A tax analyst has studied and has a working knowledge of primary tax law consisting of statutes (Title 26 of the US Code known as the Internal Revenue Code); administrative tax law (Treasury Tax Regulations and other primary tax authority issued by the Treasury Department); and tax judicial decisions. The tax analyst researches tax issues through online subscription tax law services. In addition, the individual will use secondary tax sources such as a specialized tax subject Tax Treatise drafted by a tax law expert(s). These specialized Treatises will always refer the analyst back to primary tax law.
And, a trained tax analyst will never provide written tax advice without primary tax authority support. For US international tax law situations, the tax analyst will also review an applicable tax treaty if it applies in the particular situation.
The tax analyst’s abilities center on applying tax strategies for more complex tax situations. The analyst will provide alternative recommendations along with a proposed tax solution for a given situation based on primary tax law.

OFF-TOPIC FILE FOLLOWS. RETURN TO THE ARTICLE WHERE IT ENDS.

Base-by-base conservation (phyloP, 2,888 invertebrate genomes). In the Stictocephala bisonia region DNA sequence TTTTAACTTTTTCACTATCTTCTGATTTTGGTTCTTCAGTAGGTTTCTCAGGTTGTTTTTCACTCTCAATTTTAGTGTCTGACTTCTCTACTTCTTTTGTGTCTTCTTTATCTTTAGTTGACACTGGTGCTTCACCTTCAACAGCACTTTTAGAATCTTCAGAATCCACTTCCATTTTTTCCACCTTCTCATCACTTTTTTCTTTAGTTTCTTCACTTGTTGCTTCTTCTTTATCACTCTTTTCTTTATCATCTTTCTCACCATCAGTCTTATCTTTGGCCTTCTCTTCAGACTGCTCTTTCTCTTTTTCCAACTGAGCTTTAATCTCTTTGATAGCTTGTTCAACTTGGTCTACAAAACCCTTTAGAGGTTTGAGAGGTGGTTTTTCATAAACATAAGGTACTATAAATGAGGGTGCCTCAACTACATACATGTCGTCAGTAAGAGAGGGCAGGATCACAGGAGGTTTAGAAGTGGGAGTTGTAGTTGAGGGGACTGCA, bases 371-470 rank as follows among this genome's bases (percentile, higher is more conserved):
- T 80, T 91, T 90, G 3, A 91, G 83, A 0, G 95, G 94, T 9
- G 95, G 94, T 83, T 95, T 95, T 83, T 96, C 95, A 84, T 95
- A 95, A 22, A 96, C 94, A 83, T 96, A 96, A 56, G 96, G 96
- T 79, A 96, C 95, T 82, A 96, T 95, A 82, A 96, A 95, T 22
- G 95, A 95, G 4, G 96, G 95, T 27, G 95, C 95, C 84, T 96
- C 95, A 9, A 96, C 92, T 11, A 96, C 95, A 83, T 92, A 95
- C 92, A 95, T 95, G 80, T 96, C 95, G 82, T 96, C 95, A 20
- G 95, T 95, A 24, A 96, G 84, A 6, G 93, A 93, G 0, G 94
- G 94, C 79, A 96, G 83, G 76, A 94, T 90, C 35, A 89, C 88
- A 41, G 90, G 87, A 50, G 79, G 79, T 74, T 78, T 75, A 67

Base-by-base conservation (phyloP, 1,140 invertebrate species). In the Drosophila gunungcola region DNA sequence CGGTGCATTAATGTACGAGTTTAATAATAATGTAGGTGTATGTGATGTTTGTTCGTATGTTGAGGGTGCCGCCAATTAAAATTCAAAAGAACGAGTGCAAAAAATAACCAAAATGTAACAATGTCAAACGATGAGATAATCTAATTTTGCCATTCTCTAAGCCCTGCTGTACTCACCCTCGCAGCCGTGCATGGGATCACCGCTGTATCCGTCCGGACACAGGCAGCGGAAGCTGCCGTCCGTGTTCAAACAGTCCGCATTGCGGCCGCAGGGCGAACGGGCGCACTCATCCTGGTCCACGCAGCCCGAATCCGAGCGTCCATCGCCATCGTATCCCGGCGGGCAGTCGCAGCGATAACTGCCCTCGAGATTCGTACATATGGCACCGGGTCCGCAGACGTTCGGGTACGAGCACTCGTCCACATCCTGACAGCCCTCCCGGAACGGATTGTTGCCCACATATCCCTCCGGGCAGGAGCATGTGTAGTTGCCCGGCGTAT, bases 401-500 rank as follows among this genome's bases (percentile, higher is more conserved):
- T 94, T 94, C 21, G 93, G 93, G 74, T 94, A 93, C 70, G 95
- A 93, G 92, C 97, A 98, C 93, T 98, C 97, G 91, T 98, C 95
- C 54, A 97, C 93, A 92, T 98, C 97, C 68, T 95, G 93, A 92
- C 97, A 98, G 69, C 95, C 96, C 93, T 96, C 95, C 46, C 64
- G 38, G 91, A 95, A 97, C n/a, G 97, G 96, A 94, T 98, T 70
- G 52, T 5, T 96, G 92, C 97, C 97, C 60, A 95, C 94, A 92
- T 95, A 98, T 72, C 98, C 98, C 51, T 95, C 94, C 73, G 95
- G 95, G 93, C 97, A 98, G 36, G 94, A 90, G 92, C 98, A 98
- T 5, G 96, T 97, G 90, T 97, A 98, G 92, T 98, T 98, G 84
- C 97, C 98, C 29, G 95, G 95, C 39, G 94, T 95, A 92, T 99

A tax analyst’s professional training consists of completing a specialized graduate tax degree program known as Master of Science in Taxation (MST), Master of Business Taxation (MBT), or Master of Taxation (MT). Here, the individual learns how to apply law as it relates specifically and only to taxes.
Master programs will consist of core tax courses and tax electives. And some programs may have specialized subprograms which the individual completes as a post master’s designation. As an example, a tax analyst completing a post master’s designation may specialize in international tax law advanced studies by taking a series or courses such as: inbound international tax law; outbound international tax law; international acquisitions tax law; and income tax treaties. As I took this route.
A tax analyst working with clients may practice before the IRS if he/she has a federal enrolled agent license or has a certified public accountant state license. And, a tax analyst practices before the IRS when he/she drafts written client tax reports if these reports contain tax minimization strategies as a subpart of the main report as covered in Internal Revenue Manual 184.108.40.206.2.(d).